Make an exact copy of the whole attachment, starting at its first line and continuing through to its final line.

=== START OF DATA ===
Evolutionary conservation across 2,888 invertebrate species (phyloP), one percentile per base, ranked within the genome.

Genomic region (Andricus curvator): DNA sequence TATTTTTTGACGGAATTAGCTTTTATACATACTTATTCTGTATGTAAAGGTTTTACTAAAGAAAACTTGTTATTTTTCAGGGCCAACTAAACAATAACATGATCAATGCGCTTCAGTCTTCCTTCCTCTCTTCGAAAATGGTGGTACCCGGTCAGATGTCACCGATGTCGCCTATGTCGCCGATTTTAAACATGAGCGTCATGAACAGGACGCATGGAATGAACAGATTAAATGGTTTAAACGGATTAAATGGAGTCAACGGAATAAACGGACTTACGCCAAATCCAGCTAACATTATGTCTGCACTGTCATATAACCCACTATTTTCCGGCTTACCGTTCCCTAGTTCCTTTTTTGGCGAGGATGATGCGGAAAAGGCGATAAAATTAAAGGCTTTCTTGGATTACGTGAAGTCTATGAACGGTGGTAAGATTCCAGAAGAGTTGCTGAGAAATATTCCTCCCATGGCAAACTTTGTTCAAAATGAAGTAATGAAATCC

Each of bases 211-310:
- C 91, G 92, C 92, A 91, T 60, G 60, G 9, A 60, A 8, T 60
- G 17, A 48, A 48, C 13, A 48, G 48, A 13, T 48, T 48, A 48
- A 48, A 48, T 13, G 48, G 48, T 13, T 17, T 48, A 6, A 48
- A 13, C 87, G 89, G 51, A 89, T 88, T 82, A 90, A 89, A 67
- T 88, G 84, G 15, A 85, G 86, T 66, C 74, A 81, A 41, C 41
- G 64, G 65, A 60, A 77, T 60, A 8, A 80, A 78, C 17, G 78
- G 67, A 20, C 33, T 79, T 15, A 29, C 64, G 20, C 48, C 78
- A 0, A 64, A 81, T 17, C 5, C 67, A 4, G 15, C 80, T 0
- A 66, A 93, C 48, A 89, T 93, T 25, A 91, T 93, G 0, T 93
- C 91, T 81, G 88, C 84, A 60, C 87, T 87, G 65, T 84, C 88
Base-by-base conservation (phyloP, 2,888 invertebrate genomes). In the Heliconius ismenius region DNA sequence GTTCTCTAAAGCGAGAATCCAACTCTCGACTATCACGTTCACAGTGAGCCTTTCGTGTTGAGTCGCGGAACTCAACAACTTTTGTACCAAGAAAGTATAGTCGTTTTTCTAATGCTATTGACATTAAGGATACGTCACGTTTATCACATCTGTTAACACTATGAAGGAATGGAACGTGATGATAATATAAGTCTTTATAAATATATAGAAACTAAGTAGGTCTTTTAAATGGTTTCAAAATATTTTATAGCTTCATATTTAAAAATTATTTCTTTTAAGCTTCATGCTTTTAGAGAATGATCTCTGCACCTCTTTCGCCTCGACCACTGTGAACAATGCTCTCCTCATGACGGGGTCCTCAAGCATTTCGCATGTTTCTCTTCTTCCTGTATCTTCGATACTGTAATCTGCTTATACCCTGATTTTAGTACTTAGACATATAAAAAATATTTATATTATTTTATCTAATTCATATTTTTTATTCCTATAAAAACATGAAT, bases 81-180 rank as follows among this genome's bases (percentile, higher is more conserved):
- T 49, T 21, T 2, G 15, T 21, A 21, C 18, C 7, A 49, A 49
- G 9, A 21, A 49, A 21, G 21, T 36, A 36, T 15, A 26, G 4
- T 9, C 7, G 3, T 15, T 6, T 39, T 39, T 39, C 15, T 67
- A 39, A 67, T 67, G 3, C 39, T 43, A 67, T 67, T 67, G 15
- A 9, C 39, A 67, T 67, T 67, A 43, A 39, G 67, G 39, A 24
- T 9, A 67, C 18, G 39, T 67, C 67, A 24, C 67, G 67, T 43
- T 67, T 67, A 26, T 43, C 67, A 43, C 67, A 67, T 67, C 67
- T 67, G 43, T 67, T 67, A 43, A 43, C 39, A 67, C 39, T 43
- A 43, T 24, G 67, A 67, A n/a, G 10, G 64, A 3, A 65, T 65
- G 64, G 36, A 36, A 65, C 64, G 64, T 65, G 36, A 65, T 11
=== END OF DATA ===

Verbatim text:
Evolutionary conservation across 2,888 invertebrate species (phyloP), one percentile per base, ranked within the genome.

Genomic region (Andricus curvator): DNA sequence TATTTTTTGACGGAATTAGCTTTTATACATACTTATTCTGTATGTAAAGGTTTTACTAAAGAAAACTTGTTATTTTTCAGGGCCAACTAAACAATAACATGATCAATGCGCTTCAGTCTTCCTTCCTCTCTTCGAAAATGGTGGTACCCGGTCAGATGTCACCGATGTCGCCTATGTCGCCGATTTTAAACATGAGCGTCATGAACAGGACGCATGGAATGAACAGATTAAATGGTTTAAACGGATTAAATGGAGTCAACGGAATAAACGGACTTACGCCAAATCCAGCTAACATTATGTCTGCACTGTCATATAACCCACTATTTTCCGGCTTACCGTTCCCTAGTTCCTTTTTTGGCGAGGATGATGCGGAAAAGGCGATAAAATTAAAGGCTTTCTTGGATTACGTGAAGTCTATGAACGGTGGTAAGATTCCAGAAGAGTTGCTGAGAAATATTCCTCCCATGGCAAACTTTGTTCAAAATGAAGTAATGAAATCC

Each of bases 211-310:
- C 91, G 92, C 92, A 91, T 60, G 60, G 9, A 60, A 8, T 60
- G 17, A 48, A 48, C 13, A 48, G 48, A 13, T 48, T 48, A 48
- A 48, A 48, T 13, G 48, G 48, T 13, T 17, T 48, A 6, A 48
- A 13, C 87, G 89, G 51, A 89, T 88, T 82, A 90, A 89, A 67
- T 88, G 84, G 15, A 85, G 86, T 66, C 74, A 81, A 41, C 41
- G 64, G 65, A 60, A 77, T 60, A 8, A 80, A 78, C 17, G 78
- G 67, A 20, C 33, T 79, T 15, A 29, C 64, G 20, C 48, C 78
- A 0, A 64, A 81, T 17, C 5, C 67, A 4, G 15, C 80, T 0
- A 66, A 93, C 48, A 89, T 93, T 25, A 91, T 93, G 0, T 93
- C 91, T 81, G 88, C 84, A 60, C 87, T 87, G 65, T 84, C 88
Base-by-base conservation (phyloP, 2,888 invertebrate genomes). In the Heliconius ismenius region DNA sequence GTTCTCTAAAGCGAGAATCCAACTCTCGACTATCACGTTCACAGTGAGCCTTTCGTGTTGAGTCGCGGAACTCAACAACTTTTGTACCAAGAAAGTATAGTCGTTTTTCTAATGCTATTGACATTAAGGATACGTCACGTTTATCACATCTGTTAACACTATGAAGGAATGGAACGTGATGATAATATAAGTCTTTATAAATATATAGAAACTAAGTAGGTCTTTTAAATGGTTTCAAAATATTTTATAGCTTCATATTTAAAAATTATTTCTTTTAAGCTTCATGCTTTTAGAGAATGATCTCTGCACCTCTTTCGCCTCGACCACTGTGAACAATGCTCTCCTCATGACGGGGTCCTCAAGCATTTCGCATGTTTCTCTTCTTCCTGTATCTTCGATACTGTAATCTGCTTATACCCTGATTTTAGTACTTAGACATATAAAAAATATTTATATTATTTTATCTAATTCATATTTTTTATTCCTATAAAAACATGAAT, bases 81-180 rank as follows among this genome's bases (percentile, higher is more conserved):
- T 49, T 21, T 2, G 15, T 21, A 21, C 18, C 7, A 49, A 49
- G 9, A 21, A 49, A 21, G 21, T 36, A 36, T 15, A 26, G 4
- T 9, C 7, G 3, T 15, T 6, T 39, T 39, T 39, C 15, T 67
- A 39, A 67, T 67, G 3, C 39, T 43, A 67, T 67, T 67, G 15
- A 9, C 39, A 67, T 67, T 67, A 43, A 39, G 67, G 39, A 24
- T 9, A 67, C 18, G 39, T 67, C 67, A 24, C 67, G 67, T 43
- T 67, T 67, A 26, T 43, C 67, A 43, C 67, A 67, T 67, C 67
- T 67, G 43, T 67, T 67, A 43, A 43, C 39, A 67, C 39, T 43
- A 43, T 24, G 67, A 67, A n/a, G 10, G 64, A 3, A 65, T 65
- G 64, G 36, A 36, A 65, C 64, G 64, T 65, G 36, A 65, T 11